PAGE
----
I hope you and your family are doing ok in this time of confinement and isolation and looking after each other. Many people seem to be getting down or depressed during this time despite not actually losing a loved one to the virus. Yes, we are all effected in some way financially or socially, but are we really impacted when we still have our friends and family? (Unlike many in the worst hit places around the world – Europe, the UK and USA.)
I think this time of isolation can be viewed in two ways – i. a time for inactivity, negativity, self-absorption and possible loneliness, or ii. an opportunity to embrace difference, creativity, disconnection/connection and activity. It’s up to us 🙂 The isolation we are experiencing might be possibly a good time to work on something you haven’t had time to do before. Our lives prior to COVID might have been filled with things that now, with time to reflect, seem less relevant or necessary. Perhaps it’s a good opportunity now to reflect on the ‘before-COVID’ and make decisions on whether ‘post-COVID’ will look the same for you. It’s up to you 🙂
In terms of the dojo, people enter a traditional dojo usually with the intention of learning to defend themselves and/or getting fit. People often don’t continue to train in a traditional dojo because over time they are asked to do more than this, they are asked to develop into a better person that will benefit society. They are asked to be ‘we’ people in the dojo as opposed to ‘me’ people by many aspects of society. The name of our dojo is the first reference point for this: Yō (to cultivate) Shin (the spirit) Kan (place/hall). Fortunately, for many this development occurs and their mark on society beyond the dojo is positive and beneficial. I can’t say how happy I am when I see this, and people become the best versions of themselves for the benefit of others – fulfilling the mandate of what a ‘dojo’ is meant to be. Unfortunately however, I often fail in my part of this… in guiding and aiding people through their development towards their best versions. All too often people’s desire to hold tightly onto the ego (i.e. what they can achieve solely for themselves) is too strong for me to help them overcome. I guess I need to be stronger, eh? I must say this saddens me though. That said, it also motivates me to work harder in this; work harder to fulfil the role of ‘the dojo’ in as many people’s lives on the Sunshine Coast as possible.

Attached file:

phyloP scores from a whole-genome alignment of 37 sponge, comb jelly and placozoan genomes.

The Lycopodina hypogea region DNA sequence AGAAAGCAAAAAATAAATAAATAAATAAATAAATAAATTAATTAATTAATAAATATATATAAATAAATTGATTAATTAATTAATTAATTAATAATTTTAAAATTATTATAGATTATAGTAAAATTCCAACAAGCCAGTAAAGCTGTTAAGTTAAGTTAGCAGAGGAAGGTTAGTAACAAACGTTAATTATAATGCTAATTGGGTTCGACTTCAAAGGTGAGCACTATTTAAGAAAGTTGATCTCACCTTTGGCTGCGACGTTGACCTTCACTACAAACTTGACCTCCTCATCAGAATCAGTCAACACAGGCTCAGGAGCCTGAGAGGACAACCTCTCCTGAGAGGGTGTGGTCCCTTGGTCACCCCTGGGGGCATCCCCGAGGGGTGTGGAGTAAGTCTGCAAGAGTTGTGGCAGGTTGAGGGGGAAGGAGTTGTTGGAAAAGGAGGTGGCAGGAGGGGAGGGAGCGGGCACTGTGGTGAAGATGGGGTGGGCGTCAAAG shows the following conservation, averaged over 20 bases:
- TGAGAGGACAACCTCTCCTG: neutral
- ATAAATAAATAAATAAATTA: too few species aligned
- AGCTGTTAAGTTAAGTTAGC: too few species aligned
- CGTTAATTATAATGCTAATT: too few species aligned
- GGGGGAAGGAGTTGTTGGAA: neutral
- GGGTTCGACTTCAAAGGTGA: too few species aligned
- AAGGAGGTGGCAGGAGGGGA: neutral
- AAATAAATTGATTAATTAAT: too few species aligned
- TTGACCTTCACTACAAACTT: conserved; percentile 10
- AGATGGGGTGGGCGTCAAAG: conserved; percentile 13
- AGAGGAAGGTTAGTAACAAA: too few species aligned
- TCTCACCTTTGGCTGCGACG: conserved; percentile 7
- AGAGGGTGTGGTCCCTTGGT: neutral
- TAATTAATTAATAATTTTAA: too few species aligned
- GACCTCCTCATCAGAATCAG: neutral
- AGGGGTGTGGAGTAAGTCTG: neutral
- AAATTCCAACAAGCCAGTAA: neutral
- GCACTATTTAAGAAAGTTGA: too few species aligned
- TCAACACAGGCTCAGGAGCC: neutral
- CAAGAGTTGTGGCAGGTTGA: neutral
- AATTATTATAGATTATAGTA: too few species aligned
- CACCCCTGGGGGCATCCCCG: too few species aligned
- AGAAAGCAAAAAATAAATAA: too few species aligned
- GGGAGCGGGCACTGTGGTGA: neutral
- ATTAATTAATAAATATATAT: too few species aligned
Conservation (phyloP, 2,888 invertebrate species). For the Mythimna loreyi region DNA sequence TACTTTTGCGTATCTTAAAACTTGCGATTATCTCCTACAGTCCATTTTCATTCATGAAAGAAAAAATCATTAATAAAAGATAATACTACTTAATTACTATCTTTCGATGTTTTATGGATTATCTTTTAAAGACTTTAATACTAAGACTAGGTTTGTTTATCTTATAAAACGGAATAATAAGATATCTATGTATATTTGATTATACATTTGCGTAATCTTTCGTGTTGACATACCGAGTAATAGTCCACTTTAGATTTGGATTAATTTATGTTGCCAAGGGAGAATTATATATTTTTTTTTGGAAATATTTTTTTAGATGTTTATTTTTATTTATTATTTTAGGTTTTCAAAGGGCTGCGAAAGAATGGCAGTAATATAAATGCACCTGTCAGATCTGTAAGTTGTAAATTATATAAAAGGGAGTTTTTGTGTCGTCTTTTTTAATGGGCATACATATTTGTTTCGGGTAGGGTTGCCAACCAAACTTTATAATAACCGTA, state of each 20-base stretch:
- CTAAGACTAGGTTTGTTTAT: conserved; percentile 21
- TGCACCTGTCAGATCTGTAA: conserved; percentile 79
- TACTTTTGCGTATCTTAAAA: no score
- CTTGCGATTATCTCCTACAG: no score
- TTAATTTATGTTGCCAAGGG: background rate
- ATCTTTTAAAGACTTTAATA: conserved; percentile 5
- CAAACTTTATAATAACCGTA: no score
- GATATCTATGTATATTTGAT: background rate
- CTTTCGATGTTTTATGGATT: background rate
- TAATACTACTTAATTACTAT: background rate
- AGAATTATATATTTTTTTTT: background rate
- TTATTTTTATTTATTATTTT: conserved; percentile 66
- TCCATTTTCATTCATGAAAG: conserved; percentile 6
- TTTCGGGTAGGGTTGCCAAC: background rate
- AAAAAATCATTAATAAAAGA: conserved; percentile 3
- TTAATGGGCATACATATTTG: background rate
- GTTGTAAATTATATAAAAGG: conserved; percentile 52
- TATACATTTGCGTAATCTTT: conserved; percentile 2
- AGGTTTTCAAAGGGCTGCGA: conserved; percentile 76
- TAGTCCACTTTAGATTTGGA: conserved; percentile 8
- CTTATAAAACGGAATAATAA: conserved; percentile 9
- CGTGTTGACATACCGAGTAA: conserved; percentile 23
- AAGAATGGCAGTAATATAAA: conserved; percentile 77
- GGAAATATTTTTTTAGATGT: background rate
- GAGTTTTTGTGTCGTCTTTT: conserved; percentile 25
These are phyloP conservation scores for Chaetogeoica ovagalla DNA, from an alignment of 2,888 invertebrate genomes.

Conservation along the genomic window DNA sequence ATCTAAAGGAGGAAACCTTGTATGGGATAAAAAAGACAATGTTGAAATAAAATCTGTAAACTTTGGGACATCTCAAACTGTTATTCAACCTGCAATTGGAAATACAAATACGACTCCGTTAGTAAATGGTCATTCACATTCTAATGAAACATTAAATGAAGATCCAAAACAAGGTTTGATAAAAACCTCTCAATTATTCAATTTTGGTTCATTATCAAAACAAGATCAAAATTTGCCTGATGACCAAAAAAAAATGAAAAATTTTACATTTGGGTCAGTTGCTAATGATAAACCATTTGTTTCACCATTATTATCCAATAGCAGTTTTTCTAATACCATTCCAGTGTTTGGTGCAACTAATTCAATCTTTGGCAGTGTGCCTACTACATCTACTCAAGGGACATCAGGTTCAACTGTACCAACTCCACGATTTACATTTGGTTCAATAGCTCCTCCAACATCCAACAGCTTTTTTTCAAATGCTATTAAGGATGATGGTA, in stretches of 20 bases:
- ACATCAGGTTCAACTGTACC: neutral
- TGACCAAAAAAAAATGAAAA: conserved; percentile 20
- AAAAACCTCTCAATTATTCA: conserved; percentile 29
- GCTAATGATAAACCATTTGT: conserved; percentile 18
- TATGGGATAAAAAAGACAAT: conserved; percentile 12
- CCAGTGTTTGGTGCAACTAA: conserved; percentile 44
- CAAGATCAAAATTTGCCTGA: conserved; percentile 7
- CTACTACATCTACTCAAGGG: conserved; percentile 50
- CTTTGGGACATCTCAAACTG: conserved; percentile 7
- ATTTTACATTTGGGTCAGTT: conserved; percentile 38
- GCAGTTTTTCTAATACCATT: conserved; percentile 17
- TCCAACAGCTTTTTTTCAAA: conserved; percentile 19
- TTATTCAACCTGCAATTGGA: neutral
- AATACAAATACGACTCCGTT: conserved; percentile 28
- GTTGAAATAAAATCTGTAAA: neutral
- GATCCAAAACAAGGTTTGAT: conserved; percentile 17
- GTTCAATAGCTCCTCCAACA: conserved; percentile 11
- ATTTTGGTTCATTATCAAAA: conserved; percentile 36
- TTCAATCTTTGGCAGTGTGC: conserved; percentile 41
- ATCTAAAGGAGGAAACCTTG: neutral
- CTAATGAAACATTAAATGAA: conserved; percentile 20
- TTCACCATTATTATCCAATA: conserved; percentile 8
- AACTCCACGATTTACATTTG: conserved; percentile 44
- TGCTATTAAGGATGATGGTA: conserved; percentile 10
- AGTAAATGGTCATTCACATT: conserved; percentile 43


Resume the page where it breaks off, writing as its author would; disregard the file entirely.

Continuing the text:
Now, part of this work at the moment is offering the continuation of training online while we are living in the COVID time of restrictions. Is this the best way to train in martial arts? No. Is this how we should maintain training in our dojo? Of course not. Is this a creative way to embrace difference and facilitate people to stay connected to their training and community? Definitely. I commend all those that are doing their best in the struggle to keep training. Whether it be the conversion of a space at home to do a few kihon daily or using a room at home to do the LIVE Zoom lessons/YouTube tutorials, or even spending a 5 minutes each day completing the COVID Containment Challenge each week I post on Facebook, I am extremely humbled by your spirited commitment to being better irrespective of the obstacles that are being put in front of us. After all, the dojo is more than a series of physical walls and mats in a room… the dojo is where your mindset is in doing actions that make you the best version of yourself in community.